Sure, a modern corset, which not only crushes the skeleton of a woman that’s supposed to be there to protect her vital organs: it also sends out these alarming messages that women are somehow supposed to be “perfect objects”. It really upsets me. I see young women objectify themselves in the press—artists and musicians who are desperate for attention and success and survival—and I understand it…but they always resort to taking their clothes off. Always. And they allow their own vanity to propel them forward into these actions, and they don’t really take much accountability for it. I think they think they’re being post-ironic, y’know? But in actual fact they are simply playing the same old roles and subjugating themselves to the same old standards that have been foisted on women for centuries.
I find it really disturbing. There are hardly any stars out there anymore who won’t take their clothes off, and there’s a reason for that. They want to secure their own survival in a business that’s highly competitive, I get it. And they get attention for it because our culture wants women to disempower themselves. By the way, I must emphasize that I think women’s sexuality is powerful and potent, and can be used in really interesting ways, like the way Madonna once did. But very few women are intelligent enough, it seems, to use those tools in a really smart, powerful way.
So what do you think of selfies? Do you think that they can be empowering, or that they just perpetuate traditional gender stereotypes and expectations?
I think we’ll look back on the selfie with great fascination. It’s much like in pre-Victorian times, when they had portraits made of themselves; it’s more or less the same thing. But let’s see it for what it is: it is definitely the worshipping of oneself. Or the examination of oneself. Both are interesting and both have validity in some ways as a mark of our existence—I was here, here I am, I exist—but on the other hand, when it becomes a habit and you’re doing it every single day, multiple times a day…that’s narcissism. It’s as simple as that.
I’m super stoked on this L7 documentary that’s coming out soon, and in the trailer you mentioned that you admired how they were “brazenly feminist”. What do you think it means to be in-your-face and brazenly feminist now, as opposed to back then?
As I’ve gotten older I’ve become more and more entrenched as a feminist, because I think it’s much clearer to me now what feminism means. I naturally gravitated towards it when I was young, but I’m not entirely sure I understood just how out-of-balance the genders were. Now, I really see it. I’ve had the luxury of traveling all around the world and I see how things are for women in all different cultures. I’ve become more and more determined that I always want to speak up for the equal rights of women. I gravitated towards L7 because I understood that they weren’t playing these conventional stereotypes, these conventional roles that I believed women were expected to play. I had been raised—luckily—by very liberal parents, and so I was always encouraged to believe that my intellect was equal to that of a man. And I also grew up loving men—I have an amazing dad, and I’ve always had good relations with men. So I don’t blame the imbalance of our culture onmen at all, and I don’t believe the feminist agenda will be secured by alienating men.
I believe that feminism is also a male issue, and that we must encourage men to stand with us in order to secure human rights of women all over the world. So in that regard I think I’ve changed—I’m much clearer about how we truly move this movement forward. I think it really is just a fight for human rights and an equal agenda, and therefore I think it’s important that we really encourage men to stand with us. Because in general, aside from a few assholes out there—male and female—I think people, men, want good things for their wives, sisters, mothers, grandmothers, aunties and so on and so forth. I don’t believe 99.9% of men want women to be unequal. They want to stand with us if they’re encouraged to do so without believing that they are going to lose anything in the process.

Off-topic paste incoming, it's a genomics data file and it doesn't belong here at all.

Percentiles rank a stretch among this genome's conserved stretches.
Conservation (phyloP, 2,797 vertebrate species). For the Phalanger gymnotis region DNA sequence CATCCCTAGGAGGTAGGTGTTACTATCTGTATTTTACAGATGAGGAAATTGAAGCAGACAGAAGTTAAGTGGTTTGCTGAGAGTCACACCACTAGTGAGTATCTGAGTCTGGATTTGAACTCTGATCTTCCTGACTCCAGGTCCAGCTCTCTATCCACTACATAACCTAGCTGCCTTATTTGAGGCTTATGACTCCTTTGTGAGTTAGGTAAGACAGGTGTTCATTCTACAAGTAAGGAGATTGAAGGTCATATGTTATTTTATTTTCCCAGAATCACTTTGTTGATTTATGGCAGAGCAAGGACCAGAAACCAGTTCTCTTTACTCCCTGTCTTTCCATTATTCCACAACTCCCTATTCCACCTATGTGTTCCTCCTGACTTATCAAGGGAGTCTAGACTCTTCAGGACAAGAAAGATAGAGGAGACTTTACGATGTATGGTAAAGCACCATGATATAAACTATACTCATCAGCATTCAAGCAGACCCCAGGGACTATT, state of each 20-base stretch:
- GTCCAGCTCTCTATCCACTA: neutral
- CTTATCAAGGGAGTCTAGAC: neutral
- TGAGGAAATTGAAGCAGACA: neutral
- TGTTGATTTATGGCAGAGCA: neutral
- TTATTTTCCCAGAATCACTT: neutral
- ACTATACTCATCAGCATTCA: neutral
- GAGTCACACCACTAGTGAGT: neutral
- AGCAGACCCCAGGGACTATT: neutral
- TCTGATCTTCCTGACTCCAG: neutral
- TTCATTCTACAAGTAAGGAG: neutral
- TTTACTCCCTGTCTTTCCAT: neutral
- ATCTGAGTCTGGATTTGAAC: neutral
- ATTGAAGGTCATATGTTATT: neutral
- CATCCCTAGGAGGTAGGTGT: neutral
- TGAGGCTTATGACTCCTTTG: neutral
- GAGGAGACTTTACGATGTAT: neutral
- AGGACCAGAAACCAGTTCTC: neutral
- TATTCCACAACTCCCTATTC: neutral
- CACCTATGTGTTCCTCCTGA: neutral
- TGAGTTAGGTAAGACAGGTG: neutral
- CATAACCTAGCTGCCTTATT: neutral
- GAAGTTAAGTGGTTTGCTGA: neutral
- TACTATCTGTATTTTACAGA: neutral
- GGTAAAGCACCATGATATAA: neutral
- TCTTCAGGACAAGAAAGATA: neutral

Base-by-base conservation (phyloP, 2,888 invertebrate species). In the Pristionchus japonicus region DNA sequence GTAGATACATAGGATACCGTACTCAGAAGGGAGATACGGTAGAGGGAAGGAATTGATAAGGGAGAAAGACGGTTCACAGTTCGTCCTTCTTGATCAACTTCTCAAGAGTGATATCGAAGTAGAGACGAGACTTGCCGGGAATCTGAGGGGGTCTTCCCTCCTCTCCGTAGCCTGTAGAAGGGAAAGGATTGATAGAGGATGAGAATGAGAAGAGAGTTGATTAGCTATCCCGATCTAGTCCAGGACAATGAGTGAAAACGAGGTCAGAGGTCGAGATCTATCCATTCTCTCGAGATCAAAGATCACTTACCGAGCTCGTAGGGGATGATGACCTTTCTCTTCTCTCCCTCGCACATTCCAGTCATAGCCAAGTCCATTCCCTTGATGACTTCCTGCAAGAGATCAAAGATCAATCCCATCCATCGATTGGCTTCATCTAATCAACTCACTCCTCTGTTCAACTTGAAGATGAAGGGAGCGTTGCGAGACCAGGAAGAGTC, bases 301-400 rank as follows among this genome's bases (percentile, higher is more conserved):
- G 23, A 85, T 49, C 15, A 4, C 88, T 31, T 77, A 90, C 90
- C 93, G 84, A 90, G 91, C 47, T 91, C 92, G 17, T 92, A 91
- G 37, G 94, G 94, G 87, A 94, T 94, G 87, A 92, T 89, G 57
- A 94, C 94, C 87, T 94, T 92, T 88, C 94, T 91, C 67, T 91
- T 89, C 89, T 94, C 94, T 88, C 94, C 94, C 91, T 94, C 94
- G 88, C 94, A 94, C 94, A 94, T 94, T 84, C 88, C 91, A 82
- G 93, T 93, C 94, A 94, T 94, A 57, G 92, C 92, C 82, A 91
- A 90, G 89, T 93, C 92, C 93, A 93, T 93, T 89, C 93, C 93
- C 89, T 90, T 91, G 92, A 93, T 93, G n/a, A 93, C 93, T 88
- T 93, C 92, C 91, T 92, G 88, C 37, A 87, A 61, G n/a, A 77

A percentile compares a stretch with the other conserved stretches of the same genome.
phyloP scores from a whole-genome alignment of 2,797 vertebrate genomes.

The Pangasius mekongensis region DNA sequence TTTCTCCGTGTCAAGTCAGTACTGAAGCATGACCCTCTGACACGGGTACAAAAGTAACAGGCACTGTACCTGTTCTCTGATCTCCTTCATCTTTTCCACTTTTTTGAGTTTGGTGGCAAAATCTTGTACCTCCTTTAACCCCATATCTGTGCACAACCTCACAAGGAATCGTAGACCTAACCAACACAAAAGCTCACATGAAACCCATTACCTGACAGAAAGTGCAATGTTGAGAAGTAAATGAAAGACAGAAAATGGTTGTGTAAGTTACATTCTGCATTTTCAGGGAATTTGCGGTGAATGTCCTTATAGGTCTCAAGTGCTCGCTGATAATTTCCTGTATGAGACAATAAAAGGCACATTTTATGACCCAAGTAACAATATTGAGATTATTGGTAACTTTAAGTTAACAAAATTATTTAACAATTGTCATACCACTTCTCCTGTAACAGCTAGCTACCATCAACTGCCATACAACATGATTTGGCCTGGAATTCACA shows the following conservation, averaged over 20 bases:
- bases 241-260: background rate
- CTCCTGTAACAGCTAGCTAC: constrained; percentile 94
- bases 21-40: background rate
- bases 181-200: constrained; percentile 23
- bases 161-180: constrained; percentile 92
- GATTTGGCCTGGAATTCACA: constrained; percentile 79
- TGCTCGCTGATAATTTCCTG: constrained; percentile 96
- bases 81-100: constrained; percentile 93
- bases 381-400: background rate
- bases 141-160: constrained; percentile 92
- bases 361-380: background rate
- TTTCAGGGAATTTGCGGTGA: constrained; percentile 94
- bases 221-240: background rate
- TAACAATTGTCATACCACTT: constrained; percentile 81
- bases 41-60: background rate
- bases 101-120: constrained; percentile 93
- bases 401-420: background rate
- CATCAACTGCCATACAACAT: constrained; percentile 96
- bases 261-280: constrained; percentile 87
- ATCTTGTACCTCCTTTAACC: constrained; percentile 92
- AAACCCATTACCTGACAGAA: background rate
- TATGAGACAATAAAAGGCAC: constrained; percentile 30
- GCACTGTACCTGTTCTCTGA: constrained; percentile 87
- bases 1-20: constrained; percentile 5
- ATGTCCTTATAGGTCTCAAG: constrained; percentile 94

Yeah, it’s tricky to balance, because on one side there’s the Kim Kardashians, and on the other side there’s maybe the bashing or more separatist side of feminism. Do you see many other modern musicians today who are finding more of a normal, healthy balance? Like, able to be outspoken feminist musicians without falling into either side’s pitfalls?
That’s an interesting question. To be honest, I’ve never really examined other musicians’ stance on feminism necessarily, but I do believe that most female musicians are already displaying their feminism by succeeding in music. It’s incredibly difficult and competitive, so they are asserting positive role modeling on our culture, by doing, by being. Y’know, when you’re an artist, you’re already bucking the trend. For women, it’s so difficult in some ways to be taken seriously as an artist still. So I believe all my fellow musicians are already taking great strides and pushing forward a positive example of what feminism is: it’s just doing without having gender be a part of the conversation. St. Vincent would be a perfect example of that. I don’t feel that her body is exploited in any which way to present her phenomenal music; she uses her talent to blow people out of the water. Just as a random example. But there’s millions of girls out there doing amazing things. Savages, Chelsea Wolfe, Grimes, I could go on. There’s so many amazing artists out there.
Is it weird to have been an inspiration to so many of these amazing people who you think are doing amazing things? Knowing that you’re also a part of how they got to there?
To be honest—and it sounds so cliched and overly dramatic—it’s by far the greatest privilege of my life. To have been an artist who has preceded other artists, I’m lucky enough now and again to run into them, and the delight on their face is the same delight that I registered when I ran into the women who came before me. So, to take part of that lineage is the greatest privilege of my life. It fills me with great joy.